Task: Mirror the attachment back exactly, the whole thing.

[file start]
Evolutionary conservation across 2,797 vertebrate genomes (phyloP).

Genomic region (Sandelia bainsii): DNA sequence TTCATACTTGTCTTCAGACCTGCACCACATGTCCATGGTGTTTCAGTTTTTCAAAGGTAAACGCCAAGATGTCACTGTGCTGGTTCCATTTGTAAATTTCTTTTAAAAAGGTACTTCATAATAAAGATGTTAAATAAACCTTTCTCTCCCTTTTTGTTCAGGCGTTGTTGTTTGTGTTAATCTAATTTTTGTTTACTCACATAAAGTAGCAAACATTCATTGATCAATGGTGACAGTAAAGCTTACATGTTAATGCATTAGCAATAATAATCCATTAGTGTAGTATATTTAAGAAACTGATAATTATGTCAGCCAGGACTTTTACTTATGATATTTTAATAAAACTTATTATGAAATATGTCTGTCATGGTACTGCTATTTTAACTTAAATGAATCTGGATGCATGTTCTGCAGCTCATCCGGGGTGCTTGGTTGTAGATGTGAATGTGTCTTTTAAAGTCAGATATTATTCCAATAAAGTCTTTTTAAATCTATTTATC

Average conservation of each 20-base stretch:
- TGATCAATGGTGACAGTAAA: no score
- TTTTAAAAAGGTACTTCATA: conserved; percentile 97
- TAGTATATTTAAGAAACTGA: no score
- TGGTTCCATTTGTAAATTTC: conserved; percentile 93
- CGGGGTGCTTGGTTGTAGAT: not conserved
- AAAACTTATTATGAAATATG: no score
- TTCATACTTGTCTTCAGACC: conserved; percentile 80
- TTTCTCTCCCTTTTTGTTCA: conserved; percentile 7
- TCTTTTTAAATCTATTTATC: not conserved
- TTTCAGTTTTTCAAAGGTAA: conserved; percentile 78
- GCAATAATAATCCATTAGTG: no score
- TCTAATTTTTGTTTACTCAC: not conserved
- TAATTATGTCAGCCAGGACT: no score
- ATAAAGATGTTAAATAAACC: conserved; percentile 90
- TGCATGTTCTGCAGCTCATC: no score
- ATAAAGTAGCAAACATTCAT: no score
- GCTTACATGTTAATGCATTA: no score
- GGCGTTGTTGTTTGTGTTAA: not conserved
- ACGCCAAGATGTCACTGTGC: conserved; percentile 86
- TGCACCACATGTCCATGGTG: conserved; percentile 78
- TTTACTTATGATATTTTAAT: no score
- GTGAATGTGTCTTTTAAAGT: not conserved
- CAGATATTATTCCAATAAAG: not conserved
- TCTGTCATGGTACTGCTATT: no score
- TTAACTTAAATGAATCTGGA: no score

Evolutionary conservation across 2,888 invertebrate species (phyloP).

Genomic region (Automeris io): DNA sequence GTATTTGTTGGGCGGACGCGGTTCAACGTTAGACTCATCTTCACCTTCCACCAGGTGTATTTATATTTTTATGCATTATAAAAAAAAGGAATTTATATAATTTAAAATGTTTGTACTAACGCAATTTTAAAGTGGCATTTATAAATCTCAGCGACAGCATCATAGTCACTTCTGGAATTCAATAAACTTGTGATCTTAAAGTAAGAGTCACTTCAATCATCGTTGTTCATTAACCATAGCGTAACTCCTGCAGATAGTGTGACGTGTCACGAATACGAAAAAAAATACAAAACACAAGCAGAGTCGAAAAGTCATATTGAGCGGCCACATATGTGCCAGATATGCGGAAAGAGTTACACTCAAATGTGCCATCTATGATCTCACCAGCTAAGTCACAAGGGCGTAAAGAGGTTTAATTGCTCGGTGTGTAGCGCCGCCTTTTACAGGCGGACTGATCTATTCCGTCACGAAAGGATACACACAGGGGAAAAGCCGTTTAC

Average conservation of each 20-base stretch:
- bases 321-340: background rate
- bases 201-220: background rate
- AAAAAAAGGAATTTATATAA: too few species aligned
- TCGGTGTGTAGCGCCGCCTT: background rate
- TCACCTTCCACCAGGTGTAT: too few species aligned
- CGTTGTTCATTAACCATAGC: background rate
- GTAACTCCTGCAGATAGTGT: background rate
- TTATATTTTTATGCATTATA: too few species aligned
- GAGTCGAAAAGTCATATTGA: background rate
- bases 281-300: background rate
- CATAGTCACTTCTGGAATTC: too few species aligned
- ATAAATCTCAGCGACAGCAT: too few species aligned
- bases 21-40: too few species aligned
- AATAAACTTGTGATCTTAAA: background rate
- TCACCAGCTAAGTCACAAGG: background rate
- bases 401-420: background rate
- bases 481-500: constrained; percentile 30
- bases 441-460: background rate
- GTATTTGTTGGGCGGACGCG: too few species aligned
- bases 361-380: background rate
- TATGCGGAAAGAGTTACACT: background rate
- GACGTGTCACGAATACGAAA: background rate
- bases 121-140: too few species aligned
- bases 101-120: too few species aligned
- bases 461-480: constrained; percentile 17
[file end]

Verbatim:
Evolutionary conservation across 2,797 vertebrate genomes (phyloP).

Genomic region (Sandelia bainsii): DNA sequence TTCATACTTGTCTTCAGACCTGCACCACATGTCCATGGTGTTTCAGTTTTTCAAAGGTAAACGCCAAGATGTCACTGTGCTGGTTCCATTTGTAAATTTCTTTTAAAAAGGTACTTCATAATAAAGATGTTAAATAAACCTTTCTCTCCCTTTTTGTTCAGGCGTTGTTGTTTGTGTTAATCTAATTTTTGTTTACTCACATAAAGTAGCAAACATTCATTGATCAATGGTGACAGTAAAGCTTACATGTTAATGCATTAGCAATAATAATCCATTAGTGTAGTATATTTAAGAAACTGATAATTATGTCAGCCAGGACTTTTACTTATGATATTTTAATAAAACTTATTATGAAATATGTCTGTCATGGTACTGCTATTTTAACTTAAATGAATCTGGATGCATGTTCTGCAGCTCATCCGGGGTGCTTGGTTGTAGATGTGAATGTGTCTTTTAAAGTCAGATATTATTCCAATAAAGTCTTTTTAAATCTATTTATC

Average conservation of each 20-base stretch:
- TGATCAATGGTGACAGTAAA: no score
- TTTTAAAAAGGTACTTCATA: conserved; percentile 97
- TAGTATATTTAAGAAACTGA: no score
- TGGTTCCATTTGTAAATTTC: conserved; percentile 93
- CGGGGTGCTTGGTTGTAGAT: not conserved
- AAAACTTATTATGAAATATG: no score
- TTCATACTTGTCTTCAGACC: conserved; percentile 80
- TTTCTCTCCCTTTTTGTTCA: conserved; percentile 7
- TCTTTTTAAATCTATTTATC: not conserved
- TTTCAGTTTTTCAAAGGTAA: conserved; percentile 78
- GCAATAATAATCCATTAGTG: no score
- TCTAATTTTTGTTTACTCAC: not conserved
- TAATTATGTCAGCCAGGACT: no score
- ATAAAGATGTTAAATAAACC: conserved; percentile 90
- TGCATGTTCTGCAGCTCATC: no score
- ATAAAGTAGCAAACATTCAT: no score
- GCTTACATGTTAATGCATTA: no score
- GGCGTTGTTGTTTGTGTTAA: not conserved
- ACGCCAAGATGTCACTGTGC: conserved; percentile 86
- TGCACCACATGTCCATGGTG: conserved; percentile 78
- TTTACTTATGATATTTTAAT: no score
- GTGAATGTGTCTTTTAAAGT: not conserved
- CAGATATTATTCCAATAAAG: not conserved
- TCTGTCATGGTACTGCTATT: no score
- TTAACTTAAATGAATCTGGA: no score

Evolutionary conservation across 2,888 invertebrate species (phyloP).

Genomic region (Automeris io): DNA sequence GTATTTGTTGGGCGGACGCGGTTCAACGTTAGACTCATCTTCACCTTCCACCAGGTGTATTTATATTTTTATGCATTATAAAAAAAAGGAATTTATATAATTTAAAATGTTTGTACTAACGCAATTTTAAAGTGGCATTTATAAATCTCAGCGACAGCATCATAGTCACTTCTGGAATTCAATAAACTTGTGATCTTAAAGTAAGAGTCACTTCAATCATCGTTGTTCATTAACCATAGCGTAACTCCTGCAGATAGTGTGACGTGTCACGAATACGAAAAAAAATACAAAACACAAGCAGAGTCGAAAAGTCATATTGAGCGGCCACATATGTGCCAGATATGCGGAAAGAGTTACACTCAAATGTGCCATCTATGATCTCACCAGCTAAGTCACAAGGGCGTAAAGAGGTTTAATTGCTCGGTGTGTAGCGCCGCCTTTTACAGGCGGACTGATCTATTCCGTCACGAAAGGATACACACAGGGGAAAAGCCGTTTAC

Average conservation of each 20-base stretch:
- bases 321-340: background rate
- bases 201-220: background rate
- AAAAAAAGGAATTTATATAA: too few species aligned
- TCGGTGTGTAGCGCCGCCTT: background rate
- TCACCTTCCACCAGGTGTAT: too few species aligned
- CGTTGTTCATTAACCATAGC: background rate
- GTAACTCCTGCAGATAGTGT: background rate
- TTATATTTTTATGCATTATA: too few species aligned
- GAGTCGAAAAGTCATATTGA: background rate
- bases 281-300: background rate
- CATAGTCACTTCTGGAATTC: too few species aligned
- ATAAATCTCAGCGACAGCAT: too few species aligned
- bases 21-40: too few species aligned
- AATAAACTTGTGATCTTAAA: background rate
- TCACCAGCTAAGTCACAAGG: background rate
- bases 401-420: background rate
- bases 481-500: constrained; percentile 30
- bases 441-460: background rate
- GTATTTGTTGGGCGGACGCG: too few species aligned
- bases 361-380: background rate
- TATGCGGAAAGAGTTACACT: background rate
- GACGTGTCACGAATACGAAA: background rate
- bases 121-140: too few species aligned
- bases 101-120: too few species aligned
- bases 461-480: constrained; percentile 17